Another notable recent addition was the NGS/MGS pair to Capt. Patrick Campbell which appeared at a British country sale, Tennant’s Auctions, in September 2015. This attractive pair, evidently came direct from family descendants. Patrick Campbell is shown on the NGS roll as an AB (Able Seaman), and as such it would have been impossible to know he was actually an officer in the 49th Foot. The original surviving applications papers (ADM/171/2) in the British National Archives do not give a clue. He served as a Lieut. (seniority 22 Nov 1798 [4]) aboard HMS Polyphemus, but for some reason he was recorded as an AB. He had participated in the expedition to Holland in 1799 and went on to become a Captain in the 48th Foot (seniority 10 Mar 1808), with which he served in the Peninsular War earning the MGS medal with clasps Talavera, Busaco and Albuhera. He became a prisoner of war at Albuhera. Challis[5] verifies his later service record. The pair hammered for a healthy £17,000.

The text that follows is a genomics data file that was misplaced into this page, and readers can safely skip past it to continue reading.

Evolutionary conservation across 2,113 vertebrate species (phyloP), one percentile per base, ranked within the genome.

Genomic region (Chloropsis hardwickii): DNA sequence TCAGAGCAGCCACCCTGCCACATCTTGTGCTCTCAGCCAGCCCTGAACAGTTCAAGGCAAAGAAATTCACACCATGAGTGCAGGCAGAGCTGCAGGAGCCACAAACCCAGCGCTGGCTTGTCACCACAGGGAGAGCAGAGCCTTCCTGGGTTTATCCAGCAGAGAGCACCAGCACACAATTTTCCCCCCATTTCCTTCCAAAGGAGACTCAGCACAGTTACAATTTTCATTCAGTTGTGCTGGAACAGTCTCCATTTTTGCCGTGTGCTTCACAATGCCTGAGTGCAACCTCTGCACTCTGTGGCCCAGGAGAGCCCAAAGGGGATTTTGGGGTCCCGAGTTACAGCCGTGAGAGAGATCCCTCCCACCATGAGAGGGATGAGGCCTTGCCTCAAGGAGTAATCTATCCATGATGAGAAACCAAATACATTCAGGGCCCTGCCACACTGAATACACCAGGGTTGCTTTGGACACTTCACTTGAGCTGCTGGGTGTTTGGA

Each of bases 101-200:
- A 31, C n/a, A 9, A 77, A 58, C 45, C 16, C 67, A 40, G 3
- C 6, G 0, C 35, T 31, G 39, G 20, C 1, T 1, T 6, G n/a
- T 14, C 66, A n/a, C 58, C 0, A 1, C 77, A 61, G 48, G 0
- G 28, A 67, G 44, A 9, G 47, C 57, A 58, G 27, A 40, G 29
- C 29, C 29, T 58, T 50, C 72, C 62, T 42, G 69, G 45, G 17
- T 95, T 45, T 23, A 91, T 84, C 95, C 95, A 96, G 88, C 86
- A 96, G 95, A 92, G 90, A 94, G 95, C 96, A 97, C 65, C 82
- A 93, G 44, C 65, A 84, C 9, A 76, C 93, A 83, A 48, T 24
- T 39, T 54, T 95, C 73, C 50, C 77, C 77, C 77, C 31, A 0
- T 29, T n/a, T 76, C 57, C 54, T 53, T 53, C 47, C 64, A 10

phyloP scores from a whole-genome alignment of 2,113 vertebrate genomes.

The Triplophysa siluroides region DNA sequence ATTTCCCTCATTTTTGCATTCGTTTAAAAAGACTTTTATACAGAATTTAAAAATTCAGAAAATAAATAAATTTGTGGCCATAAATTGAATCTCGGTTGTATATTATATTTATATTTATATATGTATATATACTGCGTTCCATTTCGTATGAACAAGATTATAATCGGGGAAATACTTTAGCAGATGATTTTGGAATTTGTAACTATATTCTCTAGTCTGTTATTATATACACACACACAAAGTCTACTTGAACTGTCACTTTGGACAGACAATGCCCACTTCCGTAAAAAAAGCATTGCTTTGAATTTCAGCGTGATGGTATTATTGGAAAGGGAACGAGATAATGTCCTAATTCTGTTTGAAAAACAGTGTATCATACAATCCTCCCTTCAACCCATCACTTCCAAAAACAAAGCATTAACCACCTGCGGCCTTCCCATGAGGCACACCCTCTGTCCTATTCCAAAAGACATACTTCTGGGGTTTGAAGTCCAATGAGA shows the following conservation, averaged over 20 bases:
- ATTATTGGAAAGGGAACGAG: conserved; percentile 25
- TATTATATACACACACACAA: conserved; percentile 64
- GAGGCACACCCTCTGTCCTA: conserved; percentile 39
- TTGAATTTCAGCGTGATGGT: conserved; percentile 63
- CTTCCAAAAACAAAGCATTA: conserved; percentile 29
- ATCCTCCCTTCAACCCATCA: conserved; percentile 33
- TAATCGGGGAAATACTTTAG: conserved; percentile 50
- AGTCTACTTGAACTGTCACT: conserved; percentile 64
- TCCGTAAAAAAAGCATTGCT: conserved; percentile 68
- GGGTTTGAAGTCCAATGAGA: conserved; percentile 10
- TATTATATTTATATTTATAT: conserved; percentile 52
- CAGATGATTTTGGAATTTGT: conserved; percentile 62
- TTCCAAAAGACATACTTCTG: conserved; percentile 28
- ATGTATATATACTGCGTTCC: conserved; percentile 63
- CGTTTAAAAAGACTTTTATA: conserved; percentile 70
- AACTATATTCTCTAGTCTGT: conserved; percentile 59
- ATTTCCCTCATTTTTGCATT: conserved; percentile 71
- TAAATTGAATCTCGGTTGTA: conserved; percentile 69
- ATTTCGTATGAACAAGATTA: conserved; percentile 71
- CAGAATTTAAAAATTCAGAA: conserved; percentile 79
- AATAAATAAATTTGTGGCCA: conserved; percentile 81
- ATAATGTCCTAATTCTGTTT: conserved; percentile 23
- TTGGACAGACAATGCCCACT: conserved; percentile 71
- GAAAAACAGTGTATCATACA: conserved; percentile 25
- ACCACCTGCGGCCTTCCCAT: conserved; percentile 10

Fig.1: NGS and MGS pair to Capt. Patrick Campbell, 49th and 48th Foot. Image courtesy of Tennant’s Auctions.

The NGS medal to Gen. Sir Hugh Arbuthnott, KCB surfaced a few years ago on eBay. Despite poor photos, it found a buyer and the medal eventually ended up with Jager Medals. Like Campbell, he had participated in the expedition to Holland in 1799, and served as Captain on board HMS Ganges at the battle of Copenhagen. Sir Hugh was awarded the Small Army Gold Medal for Busaco, and the MGS medal for Corunna and Fuentes D’Onor. He was nominated a Companion of the Bath (CB) in 1815, and eventually was made KCB in 1862. Jager Medals has kindly provided me with very clear images of the naming of Sir Hugh’s NGS medal. Sir Hugh’s Small Army Gold Medal and MGS medal are in The Rifles Museum, Winchester, UK[6].